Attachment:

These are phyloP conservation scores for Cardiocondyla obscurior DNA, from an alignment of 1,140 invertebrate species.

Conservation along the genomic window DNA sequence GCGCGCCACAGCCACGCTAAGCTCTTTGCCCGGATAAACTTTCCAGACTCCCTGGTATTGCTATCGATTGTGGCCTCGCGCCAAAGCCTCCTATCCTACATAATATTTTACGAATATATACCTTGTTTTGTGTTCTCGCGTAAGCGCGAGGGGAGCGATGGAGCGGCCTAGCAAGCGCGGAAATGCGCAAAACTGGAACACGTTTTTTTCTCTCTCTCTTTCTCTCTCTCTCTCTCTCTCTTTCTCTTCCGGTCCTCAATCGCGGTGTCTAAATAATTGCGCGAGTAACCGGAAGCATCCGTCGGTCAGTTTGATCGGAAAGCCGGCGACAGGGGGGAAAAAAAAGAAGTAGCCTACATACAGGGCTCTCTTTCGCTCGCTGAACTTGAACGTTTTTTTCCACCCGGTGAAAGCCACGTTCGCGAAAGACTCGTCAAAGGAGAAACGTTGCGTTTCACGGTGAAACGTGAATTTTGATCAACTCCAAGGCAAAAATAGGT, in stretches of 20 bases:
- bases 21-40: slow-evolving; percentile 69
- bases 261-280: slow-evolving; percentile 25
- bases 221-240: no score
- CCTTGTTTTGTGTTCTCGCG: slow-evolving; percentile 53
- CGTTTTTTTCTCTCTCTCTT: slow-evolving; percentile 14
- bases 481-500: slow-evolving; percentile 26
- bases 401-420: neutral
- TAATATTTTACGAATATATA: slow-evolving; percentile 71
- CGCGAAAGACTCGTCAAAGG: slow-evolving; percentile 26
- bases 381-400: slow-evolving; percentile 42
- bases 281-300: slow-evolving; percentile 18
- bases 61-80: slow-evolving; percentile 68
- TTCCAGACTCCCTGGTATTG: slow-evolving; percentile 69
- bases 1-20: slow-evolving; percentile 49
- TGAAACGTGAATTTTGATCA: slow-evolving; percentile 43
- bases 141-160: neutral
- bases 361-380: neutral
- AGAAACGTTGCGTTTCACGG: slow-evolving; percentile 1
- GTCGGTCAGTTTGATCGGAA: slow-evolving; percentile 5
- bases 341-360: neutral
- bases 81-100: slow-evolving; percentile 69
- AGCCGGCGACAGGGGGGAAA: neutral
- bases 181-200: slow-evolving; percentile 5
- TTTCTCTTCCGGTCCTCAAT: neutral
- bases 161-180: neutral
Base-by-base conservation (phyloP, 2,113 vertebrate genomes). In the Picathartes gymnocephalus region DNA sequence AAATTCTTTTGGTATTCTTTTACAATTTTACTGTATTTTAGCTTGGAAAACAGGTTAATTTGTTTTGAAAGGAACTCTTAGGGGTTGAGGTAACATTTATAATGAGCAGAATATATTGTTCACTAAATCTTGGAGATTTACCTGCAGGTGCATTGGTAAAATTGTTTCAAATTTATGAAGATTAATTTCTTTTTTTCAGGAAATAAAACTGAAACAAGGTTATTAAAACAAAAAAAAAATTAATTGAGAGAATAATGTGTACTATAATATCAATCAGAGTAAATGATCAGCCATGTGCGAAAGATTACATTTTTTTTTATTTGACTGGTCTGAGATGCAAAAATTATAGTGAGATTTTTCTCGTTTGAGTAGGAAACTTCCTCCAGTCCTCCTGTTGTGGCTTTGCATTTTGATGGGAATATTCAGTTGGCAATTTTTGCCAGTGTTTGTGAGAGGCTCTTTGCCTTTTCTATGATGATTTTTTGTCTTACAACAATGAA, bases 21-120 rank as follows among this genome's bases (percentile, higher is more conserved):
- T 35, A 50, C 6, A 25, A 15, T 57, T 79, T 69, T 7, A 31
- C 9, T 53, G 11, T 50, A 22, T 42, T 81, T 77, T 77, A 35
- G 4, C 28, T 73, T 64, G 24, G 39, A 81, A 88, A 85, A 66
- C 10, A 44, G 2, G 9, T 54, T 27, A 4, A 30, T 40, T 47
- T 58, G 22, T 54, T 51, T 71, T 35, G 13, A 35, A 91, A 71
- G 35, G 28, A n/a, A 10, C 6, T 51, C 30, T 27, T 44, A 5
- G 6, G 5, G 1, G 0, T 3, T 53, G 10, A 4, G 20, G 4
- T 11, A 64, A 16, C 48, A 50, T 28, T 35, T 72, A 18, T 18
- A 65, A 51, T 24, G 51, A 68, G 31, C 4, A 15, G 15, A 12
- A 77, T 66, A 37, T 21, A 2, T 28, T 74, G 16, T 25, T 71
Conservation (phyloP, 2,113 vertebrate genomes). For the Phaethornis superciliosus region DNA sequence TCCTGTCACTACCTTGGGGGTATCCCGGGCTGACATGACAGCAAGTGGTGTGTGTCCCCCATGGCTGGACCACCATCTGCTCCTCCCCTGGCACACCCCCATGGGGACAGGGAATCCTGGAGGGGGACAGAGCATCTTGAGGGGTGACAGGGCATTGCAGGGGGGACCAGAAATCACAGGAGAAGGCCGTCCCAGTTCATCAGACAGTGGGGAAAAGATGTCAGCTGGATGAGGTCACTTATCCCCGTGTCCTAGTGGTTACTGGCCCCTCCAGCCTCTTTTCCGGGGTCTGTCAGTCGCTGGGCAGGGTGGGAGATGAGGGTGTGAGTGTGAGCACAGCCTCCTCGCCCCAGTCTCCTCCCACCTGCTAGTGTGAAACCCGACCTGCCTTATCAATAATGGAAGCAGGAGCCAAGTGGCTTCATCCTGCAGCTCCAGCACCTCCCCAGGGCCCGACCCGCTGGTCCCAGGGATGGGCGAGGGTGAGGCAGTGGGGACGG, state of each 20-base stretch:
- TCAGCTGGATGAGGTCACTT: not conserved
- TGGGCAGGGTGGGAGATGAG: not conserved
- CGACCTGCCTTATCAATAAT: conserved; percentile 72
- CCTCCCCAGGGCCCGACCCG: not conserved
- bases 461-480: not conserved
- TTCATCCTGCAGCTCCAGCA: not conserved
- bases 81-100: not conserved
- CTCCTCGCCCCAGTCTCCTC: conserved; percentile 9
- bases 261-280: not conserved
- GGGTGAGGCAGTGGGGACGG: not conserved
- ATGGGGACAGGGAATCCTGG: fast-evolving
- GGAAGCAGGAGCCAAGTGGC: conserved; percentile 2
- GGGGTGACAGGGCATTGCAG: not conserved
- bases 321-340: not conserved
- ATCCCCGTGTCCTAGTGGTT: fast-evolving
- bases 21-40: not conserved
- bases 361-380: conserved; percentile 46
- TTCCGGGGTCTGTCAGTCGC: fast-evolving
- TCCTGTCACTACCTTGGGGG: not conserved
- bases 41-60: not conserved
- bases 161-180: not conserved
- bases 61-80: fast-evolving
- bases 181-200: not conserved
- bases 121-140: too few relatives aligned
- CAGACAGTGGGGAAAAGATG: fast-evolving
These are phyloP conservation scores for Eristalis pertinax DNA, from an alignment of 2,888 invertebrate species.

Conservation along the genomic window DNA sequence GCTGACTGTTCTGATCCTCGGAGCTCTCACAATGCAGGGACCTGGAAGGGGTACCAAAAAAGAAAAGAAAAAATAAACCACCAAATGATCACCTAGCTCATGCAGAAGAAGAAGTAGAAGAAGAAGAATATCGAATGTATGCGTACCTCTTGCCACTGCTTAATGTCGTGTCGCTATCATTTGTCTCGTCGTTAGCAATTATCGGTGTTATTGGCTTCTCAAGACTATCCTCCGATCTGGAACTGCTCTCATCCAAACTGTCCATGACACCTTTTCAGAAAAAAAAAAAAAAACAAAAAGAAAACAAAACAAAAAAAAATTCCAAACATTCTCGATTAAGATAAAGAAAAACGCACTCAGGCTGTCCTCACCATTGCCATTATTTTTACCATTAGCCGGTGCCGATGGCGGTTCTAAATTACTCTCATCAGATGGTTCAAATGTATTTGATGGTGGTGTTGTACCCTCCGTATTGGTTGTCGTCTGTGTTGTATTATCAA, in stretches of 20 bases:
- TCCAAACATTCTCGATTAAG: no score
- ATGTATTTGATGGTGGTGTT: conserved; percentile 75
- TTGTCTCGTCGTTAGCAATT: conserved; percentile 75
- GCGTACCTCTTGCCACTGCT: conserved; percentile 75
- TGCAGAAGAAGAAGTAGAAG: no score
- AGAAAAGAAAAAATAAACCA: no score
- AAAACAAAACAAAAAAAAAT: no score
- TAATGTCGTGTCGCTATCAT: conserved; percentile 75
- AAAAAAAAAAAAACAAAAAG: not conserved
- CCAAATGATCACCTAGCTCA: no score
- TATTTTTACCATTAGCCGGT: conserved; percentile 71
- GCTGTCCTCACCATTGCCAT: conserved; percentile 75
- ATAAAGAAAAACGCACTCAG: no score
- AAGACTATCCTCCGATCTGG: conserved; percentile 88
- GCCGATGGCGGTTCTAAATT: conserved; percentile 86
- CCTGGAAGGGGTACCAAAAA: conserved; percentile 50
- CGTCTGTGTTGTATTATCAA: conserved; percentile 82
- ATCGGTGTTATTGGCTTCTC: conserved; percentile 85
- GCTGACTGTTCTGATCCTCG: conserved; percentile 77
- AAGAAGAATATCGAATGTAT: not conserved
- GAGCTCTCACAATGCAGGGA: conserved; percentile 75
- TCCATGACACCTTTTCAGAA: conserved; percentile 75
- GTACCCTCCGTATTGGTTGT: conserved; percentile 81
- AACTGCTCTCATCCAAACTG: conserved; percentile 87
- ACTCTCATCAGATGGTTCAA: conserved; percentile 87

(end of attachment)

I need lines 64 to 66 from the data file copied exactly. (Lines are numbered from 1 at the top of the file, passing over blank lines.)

- CAGACAGTGGGGAAAAGATG: fast-evolving
These are phyloP conservation scores for Eristalis pertinax DNA, from an alignment of 2,888 invertebrate species.

Conservation along the genomic window DNA sequence GCTGACTGTTCTGATCCTCGGAGCTCTCACAATGCAGGGACCTGGAAGGGGTACCAAAAAAGAAAAGAAAAAATAAACCACCAAATGATCACCTAGCTCATGCAGAAGAAGAAGTAGAAGAAGAAGAATATCGAATGTATGCGTACCTCTTGCCACTGCTTAATGTCGTGTCGCTATCATTTGTCTCGTCGTTAGCAATTATCGGTGTTATTGGCTTCTCAAGACTATCCTCCGATCTGGAACTGCTCTCATCCAAACTGTCCATGACACCTTTTCAGAAAAAAAAAAAAAAACAAAAAGAAAACAAAACAAAAAAAAATTCCAAACATTCTCGATTAAGATAAAGAAAAACGCACTCAGGCTGTCCTCACCATTGCCATTATTTTTACCATTAGCCGGTGCCGATGGCGGTTCTAAATTACTCTCATCAGATGGTTCAAATGTATTTGATGGTGGTGTTGTACCCTCCGTATTGGTTGTCGTCTGTGTTGTATTATCAA, in stretches of 20 bases: